US 4059293 A
A connector is disclosed for joining together rigid hollow tubular members which may move relative to each other which connector includes a casing of resilient material preferably elastomeric in nature, synthetic or natural rubber, the organic elastomers or any resilient plastic material, a preferred example being an outer casing of moulded natural or synthetic rubber with a plurality of reinforcement corrugations or ribs between straight end portions which are detachably secured to the tubular members, the corrugations or ribs having grooves on the inside of the casing adjacent thereto into which relatively rigid O-rings are locked in place thereby resisting collapse of the connector due to vacuum. The connectors can be straight or curved.
1. A connector for joining together two rigid hollow tubular members which comprises
a flexible casing with tubular end portions for engagement with the tubular members and having a wall portion therebetween with exterior and interior surfaces,
said wall portion having
at least one integral reinforcement member extending around the circumference of the wall portion and disposed intermediate said end portions,
a circumferential groove in said member between the exterior and interior faces of said wall portion of said casing and communicating with the interior of the wall portion through said interior surface,
said groove having interior integral marginal flaps extending toward each other along each edge thereof, and
a rigid O-ring carried in said groove and retained therein by said flaps.
2. A connector as defined in claim 1 in which
an exterior retainer ring is provided extending around the exterior surface of the wall of said casing in engagement therewith and in surrounding relation to said O-ring.
3. A connector as defined in claim 1 in which said reinforcement member is a corrugation.
4. A connector as defined in claim 1 in which said reinforcement member is a rib.
5. A connector as defined in claim 1 in which said casing is of rubber.
6. A connector as defined in claim 1 in which
said end portions are detachably secured to the tubular portions by clamps.
It should, of course, be understood that the description and drawings herein are illustrative merely and that various modifications and changes can be made in the structure disclosed without departing from the spirit of the invention.
Referring now more particularly to the drawings and FIGS. 1 and 2, one embodiment of the connector 10 is illustrated of the straight type which is shown joining two hollow tubular members 11. The connector 10 has an outer casing 12 with band like end portions 13 which extend over a portion of members 11 with roughened internal portions 14 for gripping engagement with members 11, and with an outer depressed portion 15 which has band clamps 20 of well known type engaged therewith for retention of the ends 13 of connector 10 on members 11.
The casing 12 which is preferably formed of moulded rubber either natural or synthetic has reinforcement corrugations 22 between the ends 12 as illustrated in FIG. 2.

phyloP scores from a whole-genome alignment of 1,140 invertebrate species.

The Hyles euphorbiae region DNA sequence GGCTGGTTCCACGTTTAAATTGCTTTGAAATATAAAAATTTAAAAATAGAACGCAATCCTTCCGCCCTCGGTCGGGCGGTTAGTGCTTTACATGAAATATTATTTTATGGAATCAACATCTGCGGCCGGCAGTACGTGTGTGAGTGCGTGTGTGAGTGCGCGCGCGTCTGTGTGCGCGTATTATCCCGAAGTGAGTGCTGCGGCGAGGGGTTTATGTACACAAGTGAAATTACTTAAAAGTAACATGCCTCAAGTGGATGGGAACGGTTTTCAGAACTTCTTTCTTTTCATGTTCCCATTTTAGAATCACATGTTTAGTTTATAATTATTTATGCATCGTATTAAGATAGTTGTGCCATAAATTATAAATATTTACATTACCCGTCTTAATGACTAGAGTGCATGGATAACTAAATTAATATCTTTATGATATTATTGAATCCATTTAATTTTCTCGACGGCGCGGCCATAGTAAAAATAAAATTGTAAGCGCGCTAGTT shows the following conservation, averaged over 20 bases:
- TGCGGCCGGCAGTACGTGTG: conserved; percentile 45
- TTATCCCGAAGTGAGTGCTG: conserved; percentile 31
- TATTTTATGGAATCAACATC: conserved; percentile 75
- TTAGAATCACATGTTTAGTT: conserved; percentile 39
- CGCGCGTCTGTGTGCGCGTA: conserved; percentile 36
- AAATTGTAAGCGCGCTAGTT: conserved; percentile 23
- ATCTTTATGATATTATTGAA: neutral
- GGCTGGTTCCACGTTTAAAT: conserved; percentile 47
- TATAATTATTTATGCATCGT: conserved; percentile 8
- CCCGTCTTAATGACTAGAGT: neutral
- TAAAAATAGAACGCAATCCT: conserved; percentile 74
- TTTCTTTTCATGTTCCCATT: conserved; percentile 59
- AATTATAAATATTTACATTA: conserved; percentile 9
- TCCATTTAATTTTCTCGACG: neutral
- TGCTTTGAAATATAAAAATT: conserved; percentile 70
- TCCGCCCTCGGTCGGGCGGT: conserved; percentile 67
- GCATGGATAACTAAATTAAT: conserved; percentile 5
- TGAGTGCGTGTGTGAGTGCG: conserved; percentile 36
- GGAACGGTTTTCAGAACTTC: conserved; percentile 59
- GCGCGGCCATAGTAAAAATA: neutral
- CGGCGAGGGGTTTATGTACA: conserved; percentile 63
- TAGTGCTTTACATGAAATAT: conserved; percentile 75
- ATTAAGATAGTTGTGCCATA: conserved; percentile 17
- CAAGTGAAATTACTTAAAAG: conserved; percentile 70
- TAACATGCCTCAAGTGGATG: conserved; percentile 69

The interior of the corrugations 22 has two grooves 25 preferably mushroom shaped, outwardly from the inner surface 26 of casing 12 which are formed during the moulding process and which include flaps 27. In FIG. 2 the casing 12 is shown with O-rings 30 engaged in the grooves 25, which O-rings 30 are preferably of metal, but may be made of any firm material more rigid than the casing, such as ceramic, treated wood, graphite, carbon, strong plastic or others, and of a diameter about one half inch larger than the internal diameter of casing 12 so that for assembly the casing 12 is drawn over the O-rings 30 which expand and snap into the grooves 25.
The O-rings 30 thereby restrain the casing 12 from collapsng due to internal vacuum therein but permit flexing of the casing between the members 11, which flexing may involve decrease and increase of length of the casing 12 as well as change of alignment of the ends.
Referring now to FIGS. 3 and 4 another embodiment of the connector 100 is therein illustrated which is shown as a 90 100 includes an outer casing 101 preferably with straight end portions 102 which are mounted to hollow tubular members 103 by band clamps 104 of well known conventional type engaged in outer grooves 105 in end portions 102.
The end portions 102 on the inside have a roughened surface 110 for improved gripping of the members 103.
The casing 101 is preferably formed of moulded rubber either natural or synthetic and as illustrated has three reinforcement ribs 111 moulded therein.
The ribs 111 have inner annular grooves 112 moulded therein which as shown in FIG. 4 can receive O-rings 114 like O-rings 30 which are additionally retained in the grooves 112 by flaps 115.
The O-rings 114 are of a diameter about one half inch larger than the internal diameter of casing 101 which is stretched over the rings 114 which snap into the grooves 112 and restrain the casing 101 from collapse due to internal vacuum on the casing 101.